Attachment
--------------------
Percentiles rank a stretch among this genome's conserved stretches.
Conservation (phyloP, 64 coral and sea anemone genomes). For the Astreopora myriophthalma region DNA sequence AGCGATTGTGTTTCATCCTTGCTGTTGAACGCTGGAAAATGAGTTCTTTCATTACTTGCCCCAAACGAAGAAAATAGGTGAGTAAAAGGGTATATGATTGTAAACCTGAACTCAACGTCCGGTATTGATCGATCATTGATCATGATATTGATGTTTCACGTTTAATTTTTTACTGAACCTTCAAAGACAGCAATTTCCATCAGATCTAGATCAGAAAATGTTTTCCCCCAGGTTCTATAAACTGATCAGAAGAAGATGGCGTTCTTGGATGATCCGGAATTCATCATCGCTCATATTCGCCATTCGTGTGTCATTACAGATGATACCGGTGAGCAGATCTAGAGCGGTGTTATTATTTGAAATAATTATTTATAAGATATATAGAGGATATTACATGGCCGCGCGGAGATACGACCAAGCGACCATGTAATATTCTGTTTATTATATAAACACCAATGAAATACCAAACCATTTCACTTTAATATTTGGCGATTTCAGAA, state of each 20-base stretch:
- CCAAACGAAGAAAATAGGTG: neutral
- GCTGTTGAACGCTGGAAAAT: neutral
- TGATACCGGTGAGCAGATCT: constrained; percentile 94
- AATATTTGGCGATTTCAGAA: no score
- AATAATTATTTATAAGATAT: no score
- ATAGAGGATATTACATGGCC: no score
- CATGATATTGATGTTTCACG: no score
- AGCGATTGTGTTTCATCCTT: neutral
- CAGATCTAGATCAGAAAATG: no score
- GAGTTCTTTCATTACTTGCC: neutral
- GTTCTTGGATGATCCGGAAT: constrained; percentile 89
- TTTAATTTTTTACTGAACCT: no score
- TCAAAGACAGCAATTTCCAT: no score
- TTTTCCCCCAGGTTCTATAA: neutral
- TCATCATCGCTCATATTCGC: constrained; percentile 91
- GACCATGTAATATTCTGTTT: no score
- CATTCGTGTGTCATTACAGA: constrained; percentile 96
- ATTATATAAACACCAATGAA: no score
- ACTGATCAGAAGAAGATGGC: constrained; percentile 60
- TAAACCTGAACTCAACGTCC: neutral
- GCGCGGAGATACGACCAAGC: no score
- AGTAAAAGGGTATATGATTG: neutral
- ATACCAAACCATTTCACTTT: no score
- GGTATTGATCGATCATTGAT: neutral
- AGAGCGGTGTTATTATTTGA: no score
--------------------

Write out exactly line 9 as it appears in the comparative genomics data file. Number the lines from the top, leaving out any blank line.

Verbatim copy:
- CATGATATTGATGTTTCACG: no score